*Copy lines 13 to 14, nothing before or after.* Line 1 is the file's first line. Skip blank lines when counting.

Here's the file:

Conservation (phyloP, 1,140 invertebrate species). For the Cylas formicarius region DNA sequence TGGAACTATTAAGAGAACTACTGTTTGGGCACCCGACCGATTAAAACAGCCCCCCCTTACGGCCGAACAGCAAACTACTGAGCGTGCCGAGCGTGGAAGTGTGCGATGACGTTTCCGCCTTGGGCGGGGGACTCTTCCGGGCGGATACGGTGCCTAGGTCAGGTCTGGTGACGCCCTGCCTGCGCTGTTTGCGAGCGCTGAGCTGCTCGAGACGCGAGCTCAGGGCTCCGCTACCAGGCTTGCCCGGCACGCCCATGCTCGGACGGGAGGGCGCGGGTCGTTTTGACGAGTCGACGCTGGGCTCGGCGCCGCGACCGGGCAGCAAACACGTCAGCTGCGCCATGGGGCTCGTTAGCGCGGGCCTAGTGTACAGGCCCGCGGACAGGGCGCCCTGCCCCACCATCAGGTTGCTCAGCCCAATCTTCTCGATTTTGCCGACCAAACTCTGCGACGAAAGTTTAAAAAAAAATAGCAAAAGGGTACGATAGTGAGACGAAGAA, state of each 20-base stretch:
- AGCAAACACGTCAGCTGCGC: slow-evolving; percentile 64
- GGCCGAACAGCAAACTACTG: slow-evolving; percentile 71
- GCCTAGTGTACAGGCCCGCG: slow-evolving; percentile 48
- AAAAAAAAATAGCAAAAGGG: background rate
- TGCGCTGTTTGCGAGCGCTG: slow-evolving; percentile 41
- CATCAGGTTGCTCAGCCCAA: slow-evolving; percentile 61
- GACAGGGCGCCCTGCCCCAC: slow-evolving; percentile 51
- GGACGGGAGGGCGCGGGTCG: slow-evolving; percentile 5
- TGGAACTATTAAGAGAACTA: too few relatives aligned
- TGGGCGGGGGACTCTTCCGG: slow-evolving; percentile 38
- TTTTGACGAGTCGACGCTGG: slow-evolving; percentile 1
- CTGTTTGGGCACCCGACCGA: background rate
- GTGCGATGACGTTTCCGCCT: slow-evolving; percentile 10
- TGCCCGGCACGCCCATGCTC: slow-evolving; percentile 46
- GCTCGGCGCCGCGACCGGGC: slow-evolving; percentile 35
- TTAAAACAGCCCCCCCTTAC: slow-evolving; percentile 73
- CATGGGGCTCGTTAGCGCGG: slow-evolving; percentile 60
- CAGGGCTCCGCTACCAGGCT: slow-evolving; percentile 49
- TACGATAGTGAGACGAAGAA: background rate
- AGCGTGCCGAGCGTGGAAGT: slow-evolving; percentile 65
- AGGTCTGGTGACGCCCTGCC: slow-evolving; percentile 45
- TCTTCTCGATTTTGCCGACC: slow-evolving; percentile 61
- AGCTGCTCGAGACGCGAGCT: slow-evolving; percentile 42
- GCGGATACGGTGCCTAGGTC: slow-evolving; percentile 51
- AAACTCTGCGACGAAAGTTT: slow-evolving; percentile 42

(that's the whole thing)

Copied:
- CTGTTTGGGCACCCGACCGA: background rate
- GTGCGATGACGTTTCCGCCT: slow-evolving; percentile 10